Scheme C: The electrolyser feeds hydrogen and oxygen into both the heat engine and the exhaust, thereby increasing efficiency of combustion and cleaning the exhaust.

Scheme D: An electrolyser feeds into the heat engine, improving the combustion efficiency, and the exhaust from the heat engine fees into an electrolyser which exists the cleaner exhaust.

The following Examples illustrate the invention.

EXAMPLE 1

For this experiment, the equipment used was a 1.6 litre, naturally aspirated, Ford diesel engine on a water brake engine dynamometer. Due to the unknown effects hydrogen has on combustion, a static test was conducted and the test sites chosen for engine speed and load were well within the normal operating area of the engine. The test site was chosen to be 1100 rpm engine speed and 50 Nm loading. Baseline tests were initially run to establish a fuel economy characteristic for the engine at this site; the method was to observe the time the engine took to use 70 cm3 of diesel fuel. This was repeated three times and averaged for each test sight (1100 rmp @ 50 Nm).

The introduction of hydrogen, at low flow rate, was tested at two points on the engine, in the riser and the manifold. Each location was tested separately with a range of flow rates. The same procedure used to acquire the baseline data was repeated for the introduction of hydrogen at each location.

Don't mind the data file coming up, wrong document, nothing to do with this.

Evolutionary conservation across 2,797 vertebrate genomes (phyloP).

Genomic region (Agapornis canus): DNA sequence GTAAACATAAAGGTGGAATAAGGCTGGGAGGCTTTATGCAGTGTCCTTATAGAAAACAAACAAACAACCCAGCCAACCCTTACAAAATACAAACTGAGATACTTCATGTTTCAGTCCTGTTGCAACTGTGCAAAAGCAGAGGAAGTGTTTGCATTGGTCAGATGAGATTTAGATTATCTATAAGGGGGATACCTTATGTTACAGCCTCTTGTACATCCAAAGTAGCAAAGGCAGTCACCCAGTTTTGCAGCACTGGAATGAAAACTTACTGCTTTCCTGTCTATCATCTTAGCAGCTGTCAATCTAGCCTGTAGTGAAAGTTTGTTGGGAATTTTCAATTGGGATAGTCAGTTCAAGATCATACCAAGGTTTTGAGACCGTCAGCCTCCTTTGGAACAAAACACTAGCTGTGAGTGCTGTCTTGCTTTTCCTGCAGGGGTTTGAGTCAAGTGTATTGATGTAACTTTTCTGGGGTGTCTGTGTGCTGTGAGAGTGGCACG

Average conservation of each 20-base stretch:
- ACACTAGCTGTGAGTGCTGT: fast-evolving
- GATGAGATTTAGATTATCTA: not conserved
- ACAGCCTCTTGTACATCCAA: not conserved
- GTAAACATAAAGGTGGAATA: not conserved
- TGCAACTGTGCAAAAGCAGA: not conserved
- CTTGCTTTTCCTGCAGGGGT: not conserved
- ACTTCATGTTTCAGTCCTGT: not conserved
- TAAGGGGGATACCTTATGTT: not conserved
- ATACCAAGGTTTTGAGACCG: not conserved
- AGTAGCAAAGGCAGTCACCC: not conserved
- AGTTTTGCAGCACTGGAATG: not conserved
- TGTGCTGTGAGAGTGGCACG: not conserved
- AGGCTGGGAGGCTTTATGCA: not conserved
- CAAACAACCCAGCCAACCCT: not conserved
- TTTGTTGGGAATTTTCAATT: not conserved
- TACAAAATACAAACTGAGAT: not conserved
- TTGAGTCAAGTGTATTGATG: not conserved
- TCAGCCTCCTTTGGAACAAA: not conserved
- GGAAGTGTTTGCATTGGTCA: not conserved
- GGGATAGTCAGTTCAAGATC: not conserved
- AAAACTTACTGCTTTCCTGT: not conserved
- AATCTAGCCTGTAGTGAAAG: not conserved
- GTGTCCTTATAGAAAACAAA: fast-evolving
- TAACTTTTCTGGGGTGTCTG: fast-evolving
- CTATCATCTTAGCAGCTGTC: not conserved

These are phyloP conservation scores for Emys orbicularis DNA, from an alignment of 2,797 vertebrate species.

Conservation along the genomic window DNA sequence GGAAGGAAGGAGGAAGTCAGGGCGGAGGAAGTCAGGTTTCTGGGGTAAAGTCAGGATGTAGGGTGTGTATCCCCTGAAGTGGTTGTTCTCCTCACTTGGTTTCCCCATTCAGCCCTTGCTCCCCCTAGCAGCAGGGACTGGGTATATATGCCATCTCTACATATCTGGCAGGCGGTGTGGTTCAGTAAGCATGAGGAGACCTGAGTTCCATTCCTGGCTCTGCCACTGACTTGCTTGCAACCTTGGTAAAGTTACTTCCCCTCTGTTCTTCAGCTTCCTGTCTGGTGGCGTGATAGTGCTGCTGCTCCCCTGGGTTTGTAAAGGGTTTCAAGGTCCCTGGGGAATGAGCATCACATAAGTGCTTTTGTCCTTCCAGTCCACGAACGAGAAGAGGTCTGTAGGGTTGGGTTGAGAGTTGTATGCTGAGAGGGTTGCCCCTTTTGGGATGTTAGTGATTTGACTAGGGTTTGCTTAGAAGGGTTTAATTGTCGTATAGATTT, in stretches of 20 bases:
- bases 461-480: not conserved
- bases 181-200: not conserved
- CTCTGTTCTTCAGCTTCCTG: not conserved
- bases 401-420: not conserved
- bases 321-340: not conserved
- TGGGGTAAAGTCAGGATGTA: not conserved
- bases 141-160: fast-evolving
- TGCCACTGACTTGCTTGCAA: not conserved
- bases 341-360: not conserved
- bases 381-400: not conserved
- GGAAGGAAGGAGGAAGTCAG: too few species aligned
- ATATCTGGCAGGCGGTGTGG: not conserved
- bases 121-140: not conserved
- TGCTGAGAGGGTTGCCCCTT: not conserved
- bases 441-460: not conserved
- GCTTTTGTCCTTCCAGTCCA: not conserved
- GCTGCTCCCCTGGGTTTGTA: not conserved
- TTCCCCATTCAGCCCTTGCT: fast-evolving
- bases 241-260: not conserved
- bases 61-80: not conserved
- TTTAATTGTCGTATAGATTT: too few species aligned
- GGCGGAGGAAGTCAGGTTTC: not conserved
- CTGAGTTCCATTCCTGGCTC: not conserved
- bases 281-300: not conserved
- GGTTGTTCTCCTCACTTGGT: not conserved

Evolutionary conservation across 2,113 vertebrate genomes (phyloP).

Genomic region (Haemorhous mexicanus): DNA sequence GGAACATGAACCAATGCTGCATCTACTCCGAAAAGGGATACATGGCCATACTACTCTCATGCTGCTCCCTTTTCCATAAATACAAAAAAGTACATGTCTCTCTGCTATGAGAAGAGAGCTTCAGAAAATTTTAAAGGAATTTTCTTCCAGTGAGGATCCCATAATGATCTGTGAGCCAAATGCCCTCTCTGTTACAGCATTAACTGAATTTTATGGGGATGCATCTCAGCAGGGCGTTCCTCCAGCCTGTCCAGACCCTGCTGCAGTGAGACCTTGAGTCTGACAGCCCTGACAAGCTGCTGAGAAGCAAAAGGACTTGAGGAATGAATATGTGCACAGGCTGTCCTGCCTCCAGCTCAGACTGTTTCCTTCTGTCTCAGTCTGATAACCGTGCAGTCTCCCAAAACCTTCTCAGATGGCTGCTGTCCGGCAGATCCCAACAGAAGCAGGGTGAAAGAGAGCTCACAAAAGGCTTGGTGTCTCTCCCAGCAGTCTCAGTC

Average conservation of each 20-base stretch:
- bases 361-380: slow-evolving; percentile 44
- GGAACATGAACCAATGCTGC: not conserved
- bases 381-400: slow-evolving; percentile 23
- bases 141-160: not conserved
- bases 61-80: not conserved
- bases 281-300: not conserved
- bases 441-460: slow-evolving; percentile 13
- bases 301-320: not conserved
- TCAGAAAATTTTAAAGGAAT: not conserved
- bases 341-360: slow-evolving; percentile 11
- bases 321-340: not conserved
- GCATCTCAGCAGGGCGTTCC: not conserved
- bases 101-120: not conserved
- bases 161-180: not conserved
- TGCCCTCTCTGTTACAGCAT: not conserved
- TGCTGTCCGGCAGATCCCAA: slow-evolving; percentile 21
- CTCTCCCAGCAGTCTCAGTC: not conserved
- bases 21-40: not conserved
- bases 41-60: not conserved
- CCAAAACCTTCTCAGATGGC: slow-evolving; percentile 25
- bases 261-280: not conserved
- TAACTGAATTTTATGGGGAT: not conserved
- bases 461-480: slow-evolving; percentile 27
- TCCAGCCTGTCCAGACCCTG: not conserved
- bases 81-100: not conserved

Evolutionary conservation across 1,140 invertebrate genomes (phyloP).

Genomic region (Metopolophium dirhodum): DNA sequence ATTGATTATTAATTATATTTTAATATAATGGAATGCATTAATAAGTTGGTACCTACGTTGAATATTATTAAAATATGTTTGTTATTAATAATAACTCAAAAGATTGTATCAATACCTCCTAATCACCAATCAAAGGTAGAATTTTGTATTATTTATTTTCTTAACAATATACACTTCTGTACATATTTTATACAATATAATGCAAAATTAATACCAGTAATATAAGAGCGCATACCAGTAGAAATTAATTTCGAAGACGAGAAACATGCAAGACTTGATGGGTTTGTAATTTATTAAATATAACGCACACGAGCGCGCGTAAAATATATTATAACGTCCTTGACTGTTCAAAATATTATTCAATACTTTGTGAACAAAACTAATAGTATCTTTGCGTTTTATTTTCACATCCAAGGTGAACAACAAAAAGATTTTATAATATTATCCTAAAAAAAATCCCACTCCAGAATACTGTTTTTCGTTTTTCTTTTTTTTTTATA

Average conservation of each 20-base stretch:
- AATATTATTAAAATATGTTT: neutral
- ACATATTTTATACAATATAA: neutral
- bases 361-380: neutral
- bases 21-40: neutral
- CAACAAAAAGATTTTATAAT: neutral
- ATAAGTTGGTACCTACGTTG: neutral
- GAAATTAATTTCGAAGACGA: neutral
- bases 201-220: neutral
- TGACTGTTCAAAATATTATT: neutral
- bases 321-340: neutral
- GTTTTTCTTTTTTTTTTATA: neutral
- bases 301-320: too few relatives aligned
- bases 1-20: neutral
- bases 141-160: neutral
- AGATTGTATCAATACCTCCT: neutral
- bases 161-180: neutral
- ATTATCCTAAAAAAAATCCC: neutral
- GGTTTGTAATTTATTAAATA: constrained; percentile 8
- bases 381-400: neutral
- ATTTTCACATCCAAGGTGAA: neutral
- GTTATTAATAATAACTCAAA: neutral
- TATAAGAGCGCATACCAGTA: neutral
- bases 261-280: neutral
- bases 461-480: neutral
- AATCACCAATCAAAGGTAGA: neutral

Integrating an electrolyser onto the vehicle is an extra drain on the vehicle system. To ensure the test preformed was an accurate representation, compensation was added to the loading on the engine in line with the electrolyser's draw required to generate each flow rate.

Results, in terms of % fuel efficiency with respect to flow rate (ml/min) of hydrogen, for introduction into the manifold, are shown in FIG. 1. Similar results were obtained for introduction into the riser.

EXAMPLE 2

Hydrogen, at a high flow rate, was introduced as an additive to normal diesel fuel flow to a combustion engine, as in Example 1. Results, in terms of % fuel efficiency with respect to flow rate (ml/min) of hydrogen, for introduction into the manifold, are shown in FIG. 2. The upper curve represents hydrogen from a zero carbon footprint, i.e. solar cell/wind turbine, where the hydrogen is produced separately from the heat engine. The lower curve represents hydrogen produced on-board, where the engine has been loaded with the power required to produce the hydrogen via the engine's alternator.

These results showed increased in efficiencies to 18% (14% adjusted for compensation, assuming the power input from the electrolyser was provided by the engine) with a high input of hydrogen (25 L/min) (FIG. 2), and 4% (adjusted for compensation) with a low flow rate (500 L/min) FIG. 1). In both cases, as indicated above, hydrogen was used as an additive to normal diesel flow in an internal combustion engine.